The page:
“The Place We Become: poems”

By Carolyn Locke

Maine Authors Publishing, Rockland, 2015

96 pages, trade paperback, $15.95

Maybe one thing you can take away from Carolyn Locke’s second collection of poems is: To find out where you live, you have to go away.

Because, not surprisingly, “The Place We Become” is very heavy on places — primarily her own in Troy and thereabouts, and also abroad. The first of the book’s three sections focuses on the poet’s immediate surroundings, which include not only locations (“Pickering Cove, Deer Isle,” “While Driving to Work on Route 220,” and “Beyond Reach,” involving a childhood skating pond) but also people — the relatives, friends and colleagues inhabiting the emotional landscapes locked into those locations (“Losing You,” “Day After Day,” an echoing remembrance of a departed co-worker, and “Remembering Kate Barnes (1932-2013)”). The people seem to be slipping away, but the places remain as a sort of anchor in the churn of time: “What else is there / but waiting in the autumn sun?”


The second section, maybe, replies to this question: Its 17 poems recount travels to far-flung parts of the world — Wales, Morocco, China — where the emphasis is less on reflection, as in the first section, and more on the immediate details of each striking moment. In “Waking,” for example:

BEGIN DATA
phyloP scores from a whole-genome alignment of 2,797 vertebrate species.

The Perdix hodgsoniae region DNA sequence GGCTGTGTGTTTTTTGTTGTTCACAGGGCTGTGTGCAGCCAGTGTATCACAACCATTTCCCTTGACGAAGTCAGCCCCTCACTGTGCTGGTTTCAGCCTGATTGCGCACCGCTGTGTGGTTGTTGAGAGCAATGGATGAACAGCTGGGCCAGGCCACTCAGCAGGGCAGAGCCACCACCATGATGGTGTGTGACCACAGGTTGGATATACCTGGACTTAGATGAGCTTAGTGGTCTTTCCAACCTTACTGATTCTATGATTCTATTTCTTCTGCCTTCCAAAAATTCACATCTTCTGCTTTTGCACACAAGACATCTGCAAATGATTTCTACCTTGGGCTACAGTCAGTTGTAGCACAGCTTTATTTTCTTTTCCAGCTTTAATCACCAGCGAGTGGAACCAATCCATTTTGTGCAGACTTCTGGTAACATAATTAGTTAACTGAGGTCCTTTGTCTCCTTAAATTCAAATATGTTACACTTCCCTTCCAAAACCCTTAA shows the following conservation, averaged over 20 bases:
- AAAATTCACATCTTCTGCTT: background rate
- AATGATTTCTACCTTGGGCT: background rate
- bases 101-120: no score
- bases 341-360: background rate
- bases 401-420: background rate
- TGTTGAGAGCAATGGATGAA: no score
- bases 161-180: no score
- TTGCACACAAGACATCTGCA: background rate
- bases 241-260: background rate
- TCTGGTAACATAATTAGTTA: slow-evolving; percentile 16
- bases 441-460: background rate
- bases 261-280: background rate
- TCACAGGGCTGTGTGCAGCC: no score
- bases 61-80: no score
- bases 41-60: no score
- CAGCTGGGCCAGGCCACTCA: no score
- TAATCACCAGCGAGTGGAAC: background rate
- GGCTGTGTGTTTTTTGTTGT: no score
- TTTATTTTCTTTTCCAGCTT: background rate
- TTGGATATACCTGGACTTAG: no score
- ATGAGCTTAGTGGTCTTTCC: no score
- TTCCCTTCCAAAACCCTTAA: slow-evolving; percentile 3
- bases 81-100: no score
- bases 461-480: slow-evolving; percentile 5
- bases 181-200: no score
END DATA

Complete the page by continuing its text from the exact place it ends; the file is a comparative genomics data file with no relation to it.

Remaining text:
Pale crescent moon creeps across

the summer sky over Zhong Xian Di,

where you wake in the old kang,

part mosquito netting, place your feet

on worn floorboards. Is it really you


who breathes in the scent of cedar,

steps out of your room

and finds your way to the heart

of the house, who hears ancestors

whispering in dark corners?

The speaker is startled to find herself a stranger in a strange land. That changed perspective goes on to inform the third section, which returns home to Maine and faces a “simple enough” task: “to write all that you know / about swans.” In this section, a 3 a.m. raccoon, an owl dreamed in deep winter, a toad among roadside litter, Jasper Beach, Davis Farm, disclose the tensions and frictions between the comfortable discomfort of staying put and the uncomfortable comfort of venturing forth. “Sometimes it’s hard to stop yourself / from letting go / of whatever anchors you.” To get free of your place, you become it.

The careful, sturdy language of these poems gives an accessibility and a clarity to the many facets of sadness, reflectiveness and still awe that are the book’s indigenous emotions. Every person, event and feeling here is a corner of space-time all its own, meticulously examined, demarcated and recorded. Carolyn Locke’s poetry is a prism of the lights and shades of where we are.

Locke is scheduled to speak 6:30-7:30 p.m. tonight at the Orono Public Library and 5:30-6:30 p.m. June 17 at the Boothbay Memorial Library. “The Place We Become” and her other books, “Always This Falling” and “Not One Thing,” are available online and through her website www.carolynlocke.com.

Off Radar takes note of books with Maine connections about twice a month in the Kennebec Journal and Morning Sentinel’s What’s Happening? Contact Dana Wilde at universe@dwildepress.net.

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